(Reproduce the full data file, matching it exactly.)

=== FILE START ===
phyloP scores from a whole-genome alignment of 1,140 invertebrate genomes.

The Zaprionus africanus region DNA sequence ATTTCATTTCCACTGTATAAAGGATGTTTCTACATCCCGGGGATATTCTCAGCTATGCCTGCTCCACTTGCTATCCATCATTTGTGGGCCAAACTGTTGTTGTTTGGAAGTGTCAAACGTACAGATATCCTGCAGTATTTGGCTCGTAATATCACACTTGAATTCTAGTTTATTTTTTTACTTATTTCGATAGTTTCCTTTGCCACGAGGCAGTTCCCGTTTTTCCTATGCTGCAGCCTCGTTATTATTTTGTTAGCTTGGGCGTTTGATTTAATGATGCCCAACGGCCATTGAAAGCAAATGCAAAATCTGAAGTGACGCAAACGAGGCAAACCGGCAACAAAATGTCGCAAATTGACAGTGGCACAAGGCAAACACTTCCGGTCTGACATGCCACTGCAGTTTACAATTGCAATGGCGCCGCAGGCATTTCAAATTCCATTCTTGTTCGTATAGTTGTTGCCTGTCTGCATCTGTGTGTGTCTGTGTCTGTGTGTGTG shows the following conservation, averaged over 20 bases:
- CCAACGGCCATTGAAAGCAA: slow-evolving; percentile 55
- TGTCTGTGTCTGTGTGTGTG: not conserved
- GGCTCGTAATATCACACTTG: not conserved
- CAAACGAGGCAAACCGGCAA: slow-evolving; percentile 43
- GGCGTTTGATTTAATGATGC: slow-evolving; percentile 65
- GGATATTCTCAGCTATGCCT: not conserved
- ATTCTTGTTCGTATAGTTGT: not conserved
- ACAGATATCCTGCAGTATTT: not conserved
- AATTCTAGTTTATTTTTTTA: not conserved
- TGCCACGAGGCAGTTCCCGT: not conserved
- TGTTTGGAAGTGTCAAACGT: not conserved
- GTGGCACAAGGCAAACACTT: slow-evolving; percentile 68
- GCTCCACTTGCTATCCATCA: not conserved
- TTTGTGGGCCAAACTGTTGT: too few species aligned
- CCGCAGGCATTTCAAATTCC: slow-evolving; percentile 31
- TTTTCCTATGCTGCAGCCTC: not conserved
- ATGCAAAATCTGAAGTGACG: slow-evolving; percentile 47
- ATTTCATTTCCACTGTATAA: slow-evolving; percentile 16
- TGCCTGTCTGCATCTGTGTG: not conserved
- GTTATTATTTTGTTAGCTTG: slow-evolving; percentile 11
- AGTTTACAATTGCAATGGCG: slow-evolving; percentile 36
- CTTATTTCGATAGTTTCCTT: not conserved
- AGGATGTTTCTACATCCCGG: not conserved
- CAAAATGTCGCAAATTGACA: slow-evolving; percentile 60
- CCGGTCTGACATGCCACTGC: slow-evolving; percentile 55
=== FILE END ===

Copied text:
phyloP scores from a whole-genome alignment of 1,140 invertebrate genomes.

The Zaprionus africanus region DNA sequence ATTTCATTTCCACTGTATAAAGGATGTTTCTACATCCCGGGGATATTCTCAGCTATGCCTGCTCCACTTGCTATCCATCATTTGTGGGCCAAACTGTTGTTGTTTGGAAGTGTCAAACGTACAGATATCCTGCAGTATTTGGCTCGTAATATCACACTTGAATTCTAGTTTATTTTTTTACTTATTTCGATAGTTTCCTTTGCCACGAGGCAGTTCCCGTTTTTCCTATGCTGCAGCCTCGTTATTATTTTGTTAGCTTGGGCGTTTGATTTAATGATGCCCAACGGCCATTGAAAGCAAATGCAAAATCTGAAGTGACGCAAACGAGGCAAACCGGCAACAAAATGTCGCAAATTGACAGTGGCACAAGGCAAACACTTCCGGTCTGACATGCCACTGCAGTTTACAATTGCAATGGCGCCGCAGGCATTTCAAATTCCATTCTTGTTCGTATAGTTGTTGCCTGTCTGCATCTGTGTGTGTCTGTGTCTGTGTGTGTG shows the following conservation, averaged over 20 bases:
- CCAACGGCCATTGAAAGCAA: slow-evolving; percentile 55
- TGTCTGTGTCTGTGTGTGTG: not conserved
- GGCTCGTAATATCACACTTG: not conserved
- CAAACGAGGCAAACCGGCAA: slow-evolving; percentile 43
- GGCGTTTGATTTAATGATGC: slow-evolving; percentile 65
- GGATATTCTCAGCTATGCCT: not conserved
- ATTCTTGTTCGTATAGTTGT: not conserved
- ACAGATATCCTGCAGTATTT: not conserved
- AATTCTAGTTTATTTTTTTA: not conserved
- TGCCACGAGGCAGTTCCCGT: not conserved
- TGTTTGGAAGTGTCAAACGT: not conserved
- GTGGCACAAGGCAAACACTT: slow-evolving; percentile 68
- GCTCCACTTGCTATCCATCA: not conserved
- TTTGTGGGCCAAACTGTTGT: too few species aligned
- CCGCAGGCATTTCAAATTCC: slow-evolving; percentile 31
- TTTTCCTATGCTGCAGCCTC: not conserved
- ATGCAAAATCTGAAGTGACG: slow-evolving; percentile 47
- ATTTCATTTCCACTGTATAA: slow-evolving; percentile 16
- TGCCTGTCTGCATCTGTGTG: not conserved
- GTTATTATTTTGTTAGCTTG: slow-evolving; percentile 11
- AGTTTACAATTGCAATGGCG: slow-evolving; percentile 36
- CTTATTTCGATAGTTTCCTT: not conserved
- AGGATGTTTCTACATCCCGG: not conserved
- CAAAATGTCGCAAATTGACA: slow-evolving; percentile 60
- CCGGTCTGACATGCCACTGC: slow-evolving; percentile 55